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NFL Draft

Opponents Beware: TJ Watt Is Having A Career Year

  • The Draft Network
  • November 18, 2020
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It’s been exciting to watch the Pittsburgh Steelers, fun even. They are coming off their most complete game with an offense led by veteran quarterback Ben Roethlisberger, who is playing some of his best football, and strengthened by another young, exciting wide receiver; this time it’s rookie Chase Claypool. The team’s defense has been its steadiest force and one of the top units in almost every statistical category; it’s the second-most efficient defense, according to Football Outsiders.

The Steelers’ defense made the 2019 season without Roethlisberger palatable, and at every level, there’s a star. Minkah Fitzpatrick is arguably the best safety in the NFL right now, Cameron Heyward is a leader up front, then there’s Pittsburgh’s formidable pass rush led by T.J. Watt. He has been so effective in the Steelers’ defense he bests the Los Angeles Rams’ Aaron Donald and the Los Angeles Chargers’ Joey Bosa with the highest pressure rate this season (18.2%), via ProFootballFocus.

Watt has been unstoppable off the edge, totaling nine sacks, and is on pace for a career-high 16. He’s challenging Donald for Defensive Player of the Year (DPOY) and has topped him in sportsbooks after his Week 10 performance. According to BetOnline, Watt is now the favorite for the illustrious award, and history is also on his side.

In the Steelers’ 36-10 win over the Cincinnati Bengals on Sunday, Watt had two sacks, two quarterback hits, and two tackles for loss. He, along with his brother, J.J., are the only two players in the last 15 seasons to record nine-plus sacks, 25-plus quarterback hits, and 10-or-more tackles for loss in their team’s first nine games of the season. The elder Watt did it in 2015, the same year he won DPOY.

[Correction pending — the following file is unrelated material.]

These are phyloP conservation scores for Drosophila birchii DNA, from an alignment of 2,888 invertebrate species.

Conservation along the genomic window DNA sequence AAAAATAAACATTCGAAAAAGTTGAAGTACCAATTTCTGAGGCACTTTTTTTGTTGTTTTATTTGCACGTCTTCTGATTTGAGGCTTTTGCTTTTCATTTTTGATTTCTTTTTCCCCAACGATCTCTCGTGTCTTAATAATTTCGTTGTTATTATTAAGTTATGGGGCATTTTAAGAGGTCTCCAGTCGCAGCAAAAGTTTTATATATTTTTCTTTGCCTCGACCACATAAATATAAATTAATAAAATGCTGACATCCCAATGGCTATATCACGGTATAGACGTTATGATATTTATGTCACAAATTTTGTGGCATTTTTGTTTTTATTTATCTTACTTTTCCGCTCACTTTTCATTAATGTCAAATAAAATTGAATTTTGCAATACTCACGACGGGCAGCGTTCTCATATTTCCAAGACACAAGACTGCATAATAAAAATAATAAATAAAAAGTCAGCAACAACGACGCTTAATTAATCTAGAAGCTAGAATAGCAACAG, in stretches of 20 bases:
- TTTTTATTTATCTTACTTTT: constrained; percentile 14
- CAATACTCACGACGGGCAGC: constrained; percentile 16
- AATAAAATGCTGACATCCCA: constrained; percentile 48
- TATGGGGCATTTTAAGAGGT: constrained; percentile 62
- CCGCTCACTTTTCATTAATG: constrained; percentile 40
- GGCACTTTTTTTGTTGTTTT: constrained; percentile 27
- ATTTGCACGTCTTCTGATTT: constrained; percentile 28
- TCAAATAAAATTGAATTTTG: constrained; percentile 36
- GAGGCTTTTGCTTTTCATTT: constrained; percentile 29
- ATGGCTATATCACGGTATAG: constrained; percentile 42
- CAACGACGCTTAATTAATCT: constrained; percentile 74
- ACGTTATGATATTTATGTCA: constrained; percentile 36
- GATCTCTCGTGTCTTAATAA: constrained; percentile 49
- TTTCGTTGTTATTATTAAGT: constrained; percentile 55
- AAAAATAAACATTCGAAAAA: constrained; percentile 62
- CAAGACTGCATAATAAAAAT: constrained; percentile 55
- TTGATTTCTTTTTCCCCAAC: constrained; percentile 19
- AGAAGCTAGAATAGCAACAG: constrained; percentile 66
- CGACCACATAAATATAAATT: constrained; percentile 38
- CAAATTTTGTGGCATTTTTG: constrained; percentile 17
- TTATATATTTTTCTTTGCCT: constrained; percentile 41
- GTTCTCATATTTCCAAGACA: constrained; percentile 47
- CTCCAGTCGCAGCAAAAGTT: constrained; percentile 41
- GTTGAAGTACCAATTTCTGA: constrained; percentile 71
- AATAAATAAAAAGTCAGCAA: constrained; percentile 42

During Pittsburgh’s ninth-consecutive win, Cincinnati quarterback Joe Burrow got a violent welcome to the NFL, going against Watt and the rest of the Steelers’ pass rushers. This, obviously, isn’t new. Pittsburgh prides itself on a tough, hard-nosed defense. It’s difficult to stand out in this unit, but that’s just what Watt is doing. 

“I think it’s very important to welcome quarterbacks in the AFC North the appropriate way,” Watt said, via the Pittsburgh Post-Gazette. “Scoring points like that and holding the offense the way we did, we try to do that to the best of our ability. We know Joe Burrow is their franchise quarterback and we’re just trying to let him know what he can expect when he comes to Pittsburgh.”

Watt has been dominant off of the edge for years. He’s had at least 13 sacks in each of the last two seasons, and even through a stretch of play without one—including twice in the 2018 season where he didn’t record a single sack in three consecutive games—he’s disruptive in other ways. Watt has forced 14 fumbles in the last three seasons and led the league with eight in 2019. This year, there have been just two games (in Weeks 1 and 5) where Watt hasn’t recorded a sack. When he entered Week 10, Watt was ranked just under Cleveland Browns defensive end Myles Garrett as the second-most disruptive player in the NFL. The only reason Watt wasn’t atop the list? He has yet to force a turnover on a pressure; that, I’ll assume, will happen in the coming weeks. He uses his blend of power and quickness and somehow finds a way to bend his 6-foot-4, 250-plus pound frame to get after opposing quarterbacks one way or another. He has the fastest pass rush in the league, and don’t forget: He’s only 26 years old and playing his fourth season. 

Watt will be due for a contract extension next season; he should have a lucrative contract waiting. He’s already shown how valuable he is to the Steelers’ defense, often getting double-teamed which gives way for the other bruisers in Pittsburgh’s front seven. When Watt is able to elude offensive linemen, there’s usually no getting past him, even for the freight-train that is running back Derrick Henry. The Steelers might not be perfect through the remainder of the regular season, but Watt’s play has been pretty close to it.

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